From 1916 on, she lectured "in many places—halls, churches, women's clubs, homes, and theaters." In 1930, she became president of the Birth Control International Information Center. In January 1932, she addressed the New History Society, an organization founded by Mirza Ahmad Sohrab and Julie Chanler; this address would later become the basis for an article entitled A Plan for Peace. In 1937, Sanger became chairperson of the Birth Control Council of America and launched two publications, The Birth Control Review and The Birth Control News.
In 1930, Sanger opened a family planning clinic in Harlem. Staffed by a black physician and black social worker, the clinic was endorsed by the local newspaper, The Amsterdam News, the Abyssinian Baptist Church, the Urban League, and the black community's elder statesman, W. E. B. Du Bois. In 1939, Du Bois served on the advisory council for Sanger's "Negro Project," which served African-Americans in the rural South. Others who supported the project included Mary McLeod Bethune, founder of the National Council of Negro Women, and Adam Clayton Powell Jr., pastor of the Abyssinian Baptist Church in Harlem. Eleanor Roosevelt and the medical philanthropists, Albert and Mary Lasker, were also supporters of the project. Some in the African-American community would later be very critical of her work with blacks because of her support of Eugenics.
From 1939 to 1942, she was an honorary delegate of the Birth Control Federation of America. From 1952 to 1959, she served as president of the International Planned Parenthood Federation; at the time, the largest private international family planning organization.
In the early 1960s Sanger promoted the use of the newly available birth control pill. She toured Europe, Africa, and Asia, lecturing and helping to establish clinics.
Sanger died in 1966, in Tucson, Arizona, at age 86, eight days from her 87th birthday. She died only a few months after the passage of the landmark Griswold v. Connecticut decision, which legalized birth control for married couples in the U.S., the apex of her 50-year struggle.
Although Sanger was greatly influenced by her father, her mother's death left her with a deep sense of dissatisfaction concerning her own and society's understanding of women's health and childbirth. Sanger was particularly critical of the dangerous and scarce treatment opportunities available to women for venereal disease. Sanger spoke against the absence of regulations requiring registration of people diagnosed with venereal diseases (which she contrasted with mandatory registration of those with infectious diseases such as measles).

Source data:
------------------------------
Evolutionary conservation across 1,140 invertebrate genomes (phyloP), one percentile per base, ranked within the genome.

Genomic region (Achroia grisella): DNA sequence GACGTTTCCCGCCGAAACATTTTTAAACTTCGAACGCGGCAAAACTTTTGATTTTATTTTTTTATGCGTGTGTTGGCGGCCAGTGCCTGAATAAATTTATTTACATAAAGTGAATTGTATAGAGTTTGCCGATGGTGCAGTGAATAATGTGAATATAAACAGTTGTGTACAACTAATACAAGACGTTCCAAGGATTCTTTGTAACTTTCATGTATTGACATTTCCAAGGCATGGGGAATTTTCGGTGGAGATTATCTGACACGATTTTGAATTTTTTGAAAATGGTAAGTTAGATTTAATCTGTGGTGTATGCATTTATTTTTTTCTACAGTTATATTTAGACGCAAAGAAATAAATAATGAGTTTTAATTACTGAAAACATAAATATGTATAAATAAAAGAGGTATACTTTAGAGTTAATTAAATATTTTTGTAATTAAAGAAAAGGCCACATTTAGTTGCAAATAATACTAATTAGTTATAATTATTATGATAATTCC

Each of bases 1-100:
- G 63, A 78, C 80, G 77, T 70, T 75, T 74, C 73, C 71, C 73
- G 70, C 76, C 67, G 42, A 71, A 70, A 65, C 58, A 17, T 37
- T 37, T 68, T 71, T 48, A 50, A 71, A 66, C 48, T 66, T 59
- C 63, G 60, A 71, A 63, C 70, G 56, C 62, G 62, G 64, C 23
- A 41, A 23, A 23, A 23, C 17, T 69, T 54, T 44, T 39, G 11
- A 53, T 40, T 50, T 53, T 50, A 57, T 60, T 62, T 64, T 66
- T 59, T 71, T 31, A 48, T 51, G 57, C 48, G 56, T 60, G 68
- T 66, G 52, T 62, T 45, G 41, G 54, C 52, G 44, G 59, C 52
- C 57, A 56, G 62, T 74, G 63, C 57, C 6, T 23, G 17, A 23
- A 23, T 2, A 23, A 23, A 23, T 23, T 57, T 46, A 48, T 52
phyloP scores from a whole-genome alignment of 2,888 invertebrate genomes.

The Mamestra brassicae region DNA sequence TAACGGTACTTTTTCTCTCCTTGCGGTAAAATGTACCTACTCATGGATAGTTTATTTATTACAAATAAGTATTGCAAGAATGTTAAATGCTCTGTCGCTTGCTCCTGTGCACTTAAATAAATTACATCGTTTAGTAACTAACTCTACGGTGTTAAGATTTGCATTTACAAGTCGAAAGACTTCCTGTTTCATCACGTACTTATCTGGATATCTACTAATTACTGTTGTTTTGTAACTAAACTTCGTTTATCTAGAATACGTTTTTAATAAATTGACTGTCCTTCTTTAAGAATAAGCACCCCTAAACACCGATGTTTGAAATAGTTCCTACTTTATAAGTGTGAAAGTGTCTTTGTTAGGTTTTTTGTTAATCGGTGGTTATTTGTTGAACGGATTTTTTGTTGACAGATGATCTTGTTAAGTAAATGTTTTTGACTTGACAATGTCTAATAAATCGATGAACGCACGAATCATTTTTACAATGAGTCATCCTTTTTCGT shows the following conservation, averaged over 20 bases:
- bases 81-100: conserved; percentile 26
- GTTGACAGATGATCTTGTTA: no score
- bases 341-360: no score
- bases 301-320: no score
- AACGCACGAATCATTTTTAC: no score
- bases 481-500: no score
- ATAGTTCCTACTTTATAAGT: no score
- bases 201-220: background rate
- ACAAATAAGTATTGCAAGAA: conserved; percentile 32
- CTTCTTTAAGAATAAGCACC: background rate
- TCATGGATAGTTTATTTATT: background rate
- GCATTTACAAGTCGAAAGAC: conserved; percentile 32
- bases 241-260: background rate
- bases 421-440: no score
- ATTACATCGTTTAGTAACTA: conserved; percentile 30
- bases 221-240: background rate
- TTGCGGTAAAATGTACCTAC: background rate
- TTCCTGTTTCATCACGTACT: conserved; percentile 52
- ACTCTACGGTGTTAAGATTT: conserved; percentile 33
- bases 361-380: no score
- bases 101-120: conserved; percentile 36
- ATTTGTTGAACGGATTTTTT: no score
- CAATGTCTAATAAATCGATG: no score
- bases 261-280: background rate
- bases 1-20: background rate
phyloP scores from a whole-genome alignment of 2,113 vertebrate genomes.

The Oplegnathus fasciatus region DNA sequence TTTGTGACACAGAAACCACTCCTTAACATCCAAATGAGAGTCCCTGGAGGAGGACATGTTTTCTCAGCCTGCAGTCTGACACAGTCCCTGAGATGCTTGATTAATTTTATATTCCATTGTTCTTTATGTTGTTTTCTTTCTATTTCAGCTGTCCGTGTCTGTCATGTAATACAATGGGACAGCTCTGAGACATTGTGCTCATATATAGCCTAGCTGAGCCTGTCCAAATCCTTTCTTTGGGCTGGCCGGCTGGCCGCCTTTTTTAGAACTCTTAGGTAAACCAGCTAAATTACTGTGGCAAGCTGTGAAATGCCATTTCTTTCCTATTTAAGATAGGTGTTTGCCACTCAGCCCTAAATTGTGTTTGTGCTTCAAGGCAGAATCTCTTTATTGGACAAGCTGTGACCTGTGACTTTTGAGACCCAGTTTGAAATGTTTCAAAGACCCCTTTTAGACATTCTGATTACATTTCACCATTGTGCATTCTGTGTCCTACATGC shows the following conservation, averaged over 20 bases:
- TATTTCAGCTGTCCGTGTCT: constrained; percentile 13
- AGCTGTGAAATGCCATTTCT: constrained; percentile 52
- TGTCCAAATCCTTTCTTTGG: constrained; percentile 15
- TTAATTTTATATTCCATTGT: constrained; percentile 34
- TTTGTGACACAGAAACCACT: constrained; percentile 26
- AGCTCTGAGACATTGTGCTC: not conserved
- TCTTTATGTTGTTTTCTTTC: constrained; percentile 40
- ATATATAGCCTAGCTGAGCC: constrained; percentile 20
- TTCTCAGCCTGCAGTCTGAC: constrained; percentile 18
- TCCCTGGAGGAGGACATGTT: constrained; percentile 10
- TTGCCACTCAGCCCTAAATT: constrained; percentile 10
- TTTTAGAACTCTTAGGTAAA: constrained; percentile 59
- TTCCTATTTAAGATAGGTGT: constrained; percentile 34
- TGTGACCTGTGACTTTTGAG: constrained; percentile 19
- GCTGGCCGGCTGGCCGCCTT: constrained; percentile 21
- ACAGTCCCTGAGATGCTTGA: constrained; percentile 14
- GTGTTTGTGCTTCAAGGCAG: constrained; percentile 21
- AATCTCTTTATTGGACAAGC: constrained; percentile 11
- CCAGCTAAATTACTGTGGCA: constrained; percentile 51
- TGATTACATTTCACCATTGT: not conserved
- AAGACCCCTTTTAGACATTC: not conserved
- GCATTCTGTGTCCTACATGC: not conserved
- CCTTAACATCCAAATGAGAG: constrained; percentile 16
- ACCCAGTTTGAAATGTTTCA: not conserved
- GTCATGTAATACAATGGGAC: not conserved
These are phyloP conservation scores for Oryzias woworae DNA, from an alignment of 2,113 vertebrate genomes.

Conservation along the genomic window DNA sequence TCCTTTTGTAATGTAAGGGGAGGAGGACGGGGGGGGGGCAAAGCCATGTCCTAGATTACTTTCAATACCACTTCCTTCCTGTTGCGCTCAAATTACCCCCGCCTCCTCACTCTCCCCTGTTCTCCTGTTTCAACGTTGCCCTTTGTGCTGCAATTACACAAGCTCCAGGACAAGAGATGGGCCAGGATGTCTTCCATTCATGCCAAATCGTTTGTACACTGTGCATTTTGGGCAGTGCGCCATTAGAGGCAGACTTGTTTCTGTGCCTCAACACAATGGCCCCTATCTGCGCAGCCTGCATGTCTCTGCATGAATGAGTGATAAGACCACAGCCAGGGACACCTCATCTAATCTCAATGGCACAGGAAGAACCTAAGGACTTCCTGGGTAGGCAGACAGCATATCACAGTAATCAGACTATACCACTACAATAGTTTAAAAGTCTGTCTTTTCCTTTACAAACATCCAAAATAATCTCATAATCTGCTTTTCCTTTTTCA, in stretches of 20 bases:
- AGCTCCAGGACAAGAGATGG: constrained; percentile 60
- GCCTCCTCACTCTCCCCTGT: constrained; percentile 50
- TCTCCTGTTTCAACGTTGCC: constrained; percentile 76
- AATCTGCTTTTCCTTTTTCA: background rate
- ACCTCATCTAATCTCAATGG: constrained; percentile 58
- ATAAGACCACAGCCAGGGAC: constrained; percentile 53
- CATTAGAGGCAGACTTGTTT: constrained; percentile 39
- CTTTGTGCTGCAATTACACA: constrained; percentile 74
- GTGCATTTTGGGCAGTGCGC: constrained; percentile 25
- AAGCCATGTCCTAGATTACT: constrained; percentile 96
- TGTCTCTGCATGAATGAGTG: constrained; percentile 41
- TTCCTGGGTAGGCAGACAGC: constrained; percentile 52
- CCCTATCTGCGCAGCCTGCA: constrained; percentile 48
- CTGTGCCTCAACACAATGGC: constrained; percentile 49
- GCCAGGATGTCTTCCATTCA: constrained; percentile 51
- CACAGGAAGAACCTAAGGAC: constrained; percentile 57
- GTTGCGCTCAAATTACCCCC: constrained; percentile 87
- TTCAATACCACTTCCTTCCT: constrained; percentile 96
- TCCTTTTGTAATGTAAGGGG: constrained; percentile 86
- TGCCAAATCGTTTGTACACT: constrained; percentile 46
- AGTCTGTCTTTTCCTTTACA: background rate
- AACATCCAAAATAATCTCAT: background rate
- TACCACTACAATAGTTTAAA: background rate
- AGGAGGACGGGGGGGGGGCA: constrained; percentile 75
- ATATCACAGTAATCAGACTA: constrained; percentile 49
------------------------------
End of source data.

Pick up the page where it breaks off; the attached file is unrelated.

In addition to her controversial work for birth control legislation, Sanger was a proponent of eugenics, defined in the eleventh edition of The Encyclopedia Britannica as "the organic betterment of the race through wise application of the laws of heredity."  In the early twentieth century, the eugenics movement, in which Sanger was prominently involved, gained strong support in the United States. Other adherents to the philosophy of eugenics included Charles Lindbergh Theodore Roosevelt, Winston Churchill, and George S. Patton. Eugenics is thought by many to insinuate racism, even though its theory does not overtly promote the superiority of one race over another. On the corollary between a woman's choice and parturiency, Sanger commented: "When a motherhood becomes the fruit of a deep yearning, not the result of ignorance or accident, its children will become the foundation of a new race."
While Sanger is widely credited as being instrumental in opening the way for universal access to birth control, she also gained notoriety for her views on eugenics. In her lifetime, the strongest opposition to her work came from the Catholic Church. She has often been labeled "an abortion advocate" even though abortion was illegal during Sanger's lifetime and Planned Parenthood did not support the procedure or lobby for its legalization while she was living. In a 1916 edition of Family Limitation, she wrote, "No one can doubt that there are times when an abortion is justifiable," though she framed this in the context of her birth control advocacy, adding that "abortions will become unnecessary when care is taken to prevent conception. (Care is) the only cure for abortions." Sanger consistently regarded birth control and abortion as the responsibility and burden first and foremost of women, and as matters of law, medicine and public policy secondarily.
She also said of abortion in her 1938 autobiography: "To each group we explained what contraception was; that abortion was the wrong way—no matter how early it was performed it was taking life; that contraception was the better way, the safer way—it took a little time, a little trouble, but was well worth while in the long run, because life had not yet begun."
All links retrieved September 21, 2016.